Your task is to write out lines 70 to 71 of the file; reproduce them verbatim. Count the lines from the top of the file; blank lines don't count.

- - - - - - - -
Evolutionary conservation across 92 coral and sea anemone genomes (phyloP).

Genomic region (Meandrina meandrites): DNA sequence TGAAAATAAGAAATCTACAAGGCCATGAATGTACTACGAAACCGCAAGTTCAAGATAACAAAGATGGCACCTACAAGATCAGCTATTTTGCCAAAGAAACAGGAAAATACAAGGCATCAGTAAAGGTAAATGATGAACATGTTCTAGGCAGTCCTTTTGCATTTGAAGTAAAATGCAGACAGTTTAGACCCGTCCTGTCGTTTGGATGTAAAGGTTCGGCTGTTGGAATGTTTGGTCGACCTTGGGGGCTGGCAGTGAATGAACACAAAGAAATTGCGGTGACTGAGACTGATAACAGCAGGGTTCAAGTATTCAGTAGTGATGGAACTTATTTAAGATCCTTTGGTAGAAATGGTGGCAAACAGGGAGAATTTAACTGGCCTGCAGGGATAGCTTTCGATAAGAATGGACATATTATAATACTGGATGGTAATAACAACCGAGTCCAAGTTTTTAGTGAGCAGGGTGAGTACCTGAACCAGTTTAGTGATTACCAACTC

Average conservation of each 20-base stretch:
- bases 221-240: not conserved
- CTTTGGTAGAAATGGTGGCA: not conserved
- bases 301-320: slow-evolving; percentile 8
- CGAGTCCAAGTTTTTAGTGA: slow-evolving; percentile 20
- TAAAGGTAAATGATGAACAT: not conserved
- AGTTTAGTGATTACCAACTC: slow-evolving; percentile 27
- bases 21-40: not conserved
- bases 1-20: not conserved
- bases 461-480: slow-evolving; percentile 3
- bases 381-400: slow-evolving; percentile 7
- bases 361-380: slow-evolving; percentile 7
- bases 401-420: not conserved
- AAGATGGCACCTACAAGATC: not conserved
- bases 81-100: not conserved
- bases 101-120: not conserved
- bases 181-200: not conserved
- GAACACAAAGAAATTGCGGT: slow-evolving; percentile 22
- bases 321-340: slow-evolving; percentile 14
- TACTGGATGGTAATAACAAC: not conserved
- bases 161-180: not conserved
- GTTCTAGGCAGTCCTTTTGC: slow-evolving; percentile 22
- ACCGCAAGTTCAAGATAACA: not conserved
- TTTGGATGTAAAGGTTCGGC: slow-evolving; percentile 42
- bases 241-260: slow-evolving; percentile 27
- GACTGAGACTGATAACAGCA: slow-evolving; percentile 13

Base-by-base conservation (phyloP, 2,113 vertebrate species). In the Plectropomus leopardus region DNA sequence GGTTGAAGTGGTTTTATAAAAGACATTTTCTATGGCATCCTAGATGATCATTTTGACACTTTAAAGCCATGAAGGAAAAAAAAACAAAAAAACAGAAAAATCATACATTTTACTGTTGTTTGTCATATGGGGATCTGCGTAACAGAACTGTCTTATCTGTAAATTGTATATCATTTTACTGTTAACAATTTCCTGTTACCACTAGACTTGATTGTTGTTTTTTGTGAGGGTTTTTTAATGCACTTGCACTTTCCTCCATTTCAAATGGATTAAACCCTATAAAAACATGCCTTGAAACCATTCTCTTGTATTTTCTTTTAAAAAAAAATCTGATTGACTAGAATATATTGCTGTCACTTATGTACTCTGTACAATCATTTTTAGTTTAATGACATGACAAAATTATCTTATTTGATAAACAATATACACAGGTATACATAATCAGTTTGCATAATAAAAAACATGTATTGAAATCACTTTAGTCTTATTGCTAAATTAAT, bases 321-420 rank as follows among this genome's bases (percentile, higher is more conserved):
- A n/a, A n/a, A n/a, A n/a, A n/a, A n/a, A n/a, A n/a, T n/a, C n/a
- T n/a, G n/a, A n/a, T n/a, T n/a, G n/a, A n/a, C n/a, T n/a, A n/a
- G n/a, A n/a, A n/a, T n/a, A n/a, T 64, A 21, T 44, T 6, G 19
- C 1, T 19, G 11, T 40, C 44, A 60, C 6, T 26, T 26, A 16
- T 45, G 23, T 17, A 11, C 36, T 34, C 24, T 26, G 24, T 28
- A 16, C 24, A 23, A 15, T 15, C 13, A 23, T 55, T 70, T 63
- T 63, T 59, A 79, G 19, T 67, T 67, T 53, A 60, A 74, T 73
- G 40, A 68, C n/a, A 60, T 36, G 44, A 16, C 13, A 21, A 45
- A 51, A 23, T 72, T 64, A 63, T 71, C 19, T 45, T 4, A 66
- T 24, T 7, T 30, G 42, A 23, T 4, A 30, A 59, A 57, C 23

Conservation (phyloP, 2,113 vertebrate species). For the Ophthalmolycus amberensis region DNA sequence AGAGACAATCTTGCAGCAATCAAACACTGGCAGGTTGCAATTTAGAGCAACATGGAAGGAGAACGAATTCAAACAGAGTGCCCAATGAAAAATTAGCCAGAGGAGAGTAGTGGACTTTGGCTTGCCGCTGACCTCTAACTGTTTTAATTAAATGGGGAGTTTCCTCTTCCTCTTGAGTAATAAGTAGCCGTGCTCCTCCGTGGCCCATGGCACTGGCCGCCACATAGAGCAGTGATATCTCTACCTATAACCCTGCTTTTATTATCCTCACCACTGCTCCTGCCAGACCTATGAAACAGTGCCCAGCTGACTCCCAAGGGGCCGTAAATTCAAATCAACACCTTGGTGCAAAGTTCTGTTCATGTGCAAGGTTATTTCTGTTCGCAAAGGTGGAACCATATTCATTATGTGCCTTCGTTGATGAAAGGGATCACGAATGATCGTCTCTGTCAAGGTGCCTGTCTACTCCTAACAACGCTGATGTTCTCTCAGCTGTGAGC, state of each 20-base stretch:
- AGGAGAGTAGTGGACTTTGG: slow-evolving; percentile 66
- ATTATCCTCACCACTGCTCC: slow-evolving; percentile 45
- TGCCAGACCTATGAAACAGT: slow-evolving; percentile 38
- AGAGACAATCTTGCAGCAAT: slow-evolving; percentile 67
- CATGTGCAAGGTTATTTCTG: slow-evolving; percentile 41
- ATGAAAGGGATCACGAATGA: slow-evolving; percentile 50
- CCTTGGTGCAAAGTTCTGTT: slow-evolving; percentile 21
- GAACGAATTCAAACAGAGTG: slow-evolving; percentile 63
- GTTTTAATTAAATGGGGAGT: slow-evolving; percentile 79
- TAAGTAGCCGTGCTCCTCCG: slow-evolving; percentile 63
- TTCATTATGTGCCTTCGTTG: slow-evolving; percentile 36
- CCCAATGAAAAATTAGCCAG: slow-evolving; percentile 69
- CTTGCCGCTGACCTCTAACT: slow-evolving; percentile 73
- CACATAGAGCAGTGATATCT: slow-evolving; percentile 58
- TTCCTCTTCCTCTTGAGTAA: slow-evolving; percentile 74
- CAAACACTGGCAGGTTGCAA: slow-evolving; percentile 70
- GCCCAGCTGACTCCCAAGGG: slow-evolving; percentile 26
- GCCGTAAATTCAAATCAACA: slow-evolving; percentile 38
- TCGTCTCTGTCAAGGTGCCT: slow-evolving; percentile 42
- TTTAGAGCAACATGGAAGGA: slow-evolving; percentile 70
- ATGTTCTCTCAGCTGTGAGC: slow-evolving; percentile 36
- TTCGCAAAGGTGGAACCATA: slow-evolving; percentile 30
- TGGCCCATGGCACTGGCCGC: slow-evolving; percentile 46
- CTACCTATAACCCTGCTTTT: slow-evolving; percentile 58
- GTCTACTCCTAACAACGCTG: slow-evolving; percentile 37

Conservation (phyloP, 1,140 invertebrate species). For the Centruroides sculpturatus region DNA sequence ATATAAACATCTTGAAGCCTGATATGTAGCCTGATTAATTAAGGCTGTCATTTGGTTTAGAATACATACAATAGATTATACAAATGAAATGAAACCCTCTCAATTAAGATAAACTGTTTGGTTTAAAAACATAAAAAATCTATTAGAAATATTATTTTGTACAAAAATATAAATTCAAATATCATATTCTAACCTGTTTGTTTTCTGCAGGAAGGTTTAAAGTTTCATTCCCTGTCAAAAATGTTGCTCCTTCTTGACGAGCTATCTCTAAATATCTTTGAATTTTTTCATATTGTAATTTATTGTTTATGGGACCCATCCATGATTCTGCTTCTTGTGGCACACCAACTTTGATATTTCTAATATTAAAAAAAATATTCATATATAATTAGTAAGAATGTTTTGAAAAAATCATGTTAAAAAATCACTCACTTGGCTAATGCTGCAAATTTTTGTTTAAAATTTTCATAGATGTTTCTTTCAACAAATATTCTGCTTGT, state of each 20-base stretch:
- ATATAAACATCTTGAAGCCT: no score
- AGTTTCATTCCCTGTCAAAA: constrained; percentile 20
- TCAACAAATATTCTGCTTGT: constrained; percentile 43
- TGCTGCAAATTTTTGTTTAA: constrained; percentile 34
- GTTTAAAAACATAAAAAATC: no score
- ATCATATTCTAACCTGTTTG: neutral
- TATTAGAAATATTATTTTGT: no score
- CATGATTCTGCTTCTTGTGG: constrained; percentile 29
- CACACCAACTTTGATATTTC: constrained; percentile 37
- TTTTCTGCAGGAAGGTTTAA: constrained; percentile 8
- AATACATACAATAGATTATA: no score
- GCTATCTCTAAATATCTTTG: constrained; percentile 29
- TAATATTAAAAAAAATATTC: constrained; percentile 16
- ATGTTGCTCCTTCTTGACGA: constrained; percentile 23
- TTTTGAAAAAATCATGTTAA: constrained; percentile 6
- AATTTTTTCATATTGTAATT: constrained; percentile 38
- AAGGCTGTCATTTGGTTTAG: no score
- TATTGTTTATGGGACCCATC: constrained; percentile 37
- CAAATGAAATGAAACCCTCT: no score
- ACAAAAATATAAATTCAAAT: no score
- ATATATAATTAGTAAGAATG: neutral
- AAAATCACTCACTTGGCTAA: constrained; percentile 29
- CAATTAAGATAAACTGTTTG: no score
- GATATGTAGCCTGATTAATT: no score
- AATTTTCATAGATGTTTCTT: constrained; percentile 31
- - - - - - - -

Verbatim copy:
- TGCTGCAAATTTTTGTTTAA: constrained; percentile 34
- GTTTAAAAACATAAAAAATC: no score